Our oddly wet June weather is expected to continue with a rain system moving over Southwest Colorado beginning Friday night and extending into Saturday.
The system will contain enough moisture that the National Weather Service expects to issue warnings for the potential of localized flooding, especially over the 416 Fire burn scar in the San Juan National Forest.
“It will depend how the storm comes in and if it is heavy over the burn scar,” said Matthew Aleska, meteorologist with the National Weather Service in Grand Junction.
Durango could see anywhere from three-tenths of an inch to a half inch of rain by the time the storm clears out Saturday afternoon, Aleska said. Silverton is expected to receive about three-quarters of an inch or more.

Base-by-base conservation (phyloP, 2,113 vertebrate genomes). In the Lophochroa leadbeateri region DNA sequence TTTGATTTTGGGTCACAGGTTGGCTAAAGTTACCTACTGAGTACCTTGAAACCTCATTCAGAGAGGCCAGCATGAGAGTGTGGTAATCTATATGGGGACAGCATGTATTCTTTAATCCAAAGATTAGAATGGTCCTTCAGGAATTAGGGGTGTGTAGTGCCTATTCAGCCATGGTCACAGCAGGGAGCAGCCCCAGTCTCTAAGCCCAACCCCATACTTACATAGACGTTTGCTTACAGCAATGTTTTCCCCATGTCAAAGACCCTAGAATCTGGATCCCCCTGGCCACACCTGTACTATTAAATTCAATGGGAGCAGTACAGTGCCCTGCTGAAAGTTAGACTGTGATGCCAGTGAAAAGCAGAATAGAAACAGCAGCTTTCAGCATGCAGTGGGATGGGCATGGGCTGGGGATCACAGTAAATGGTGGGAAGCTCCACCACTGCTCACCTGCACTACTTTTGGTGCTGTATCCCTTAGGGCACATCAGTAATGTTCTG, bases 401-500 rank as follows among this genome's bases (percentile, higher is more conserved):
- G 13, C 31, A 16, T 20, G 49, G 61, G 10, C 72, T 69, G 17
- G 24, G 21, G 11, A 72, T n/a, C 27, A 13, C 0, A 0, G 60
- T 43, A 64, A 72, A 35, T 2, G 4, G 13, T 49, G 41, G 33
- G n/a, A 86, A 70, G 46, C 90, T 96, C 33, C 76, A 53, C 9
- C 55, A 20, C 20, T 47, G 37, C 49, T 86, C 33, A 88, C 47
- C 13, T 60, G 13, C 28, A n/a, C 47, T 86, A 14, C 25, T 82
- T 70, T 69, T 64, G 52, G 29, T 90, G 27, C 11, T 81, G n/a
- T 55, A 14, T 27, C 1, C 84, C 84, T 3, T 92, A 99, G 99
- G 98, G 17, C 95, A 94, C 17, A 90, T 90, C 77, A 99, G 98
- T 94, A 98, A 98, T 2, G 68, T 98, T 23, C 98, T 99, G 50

“Silverton could see an inch,” he said.
Rain could linger longer in the high country Saturday, but skies at lower elevations should be clearing Saturday afternoon.
“We’re looking at widespread rain. It will begin Friday night, but the heaviest rain will likely fall Saturday morning. It will be similar to a monsoon storm with moisture coming up from the southwest,” Aleska said.
Currently, the storm is stuck over California, but high pressure over the Four Corners will move east Friday, allowing the storm to move out of neutral and come inland.
Like earlier this week, the pattern is similar to monsoon storms that usually begin in early July.
Unfortunately, unlike the typical monsoon system, no follow-up rains are in the forecast.
Aleska said after this system moves out Saturday afternoon, no chance of rain is in the short-term forecast.
A dry system is expected to move over Southwest Colorado on Monday, and it should keep temperatures below normal for Monday and Tuesday – in the low 70s for Durango and Cortez and the low 60s in the high country.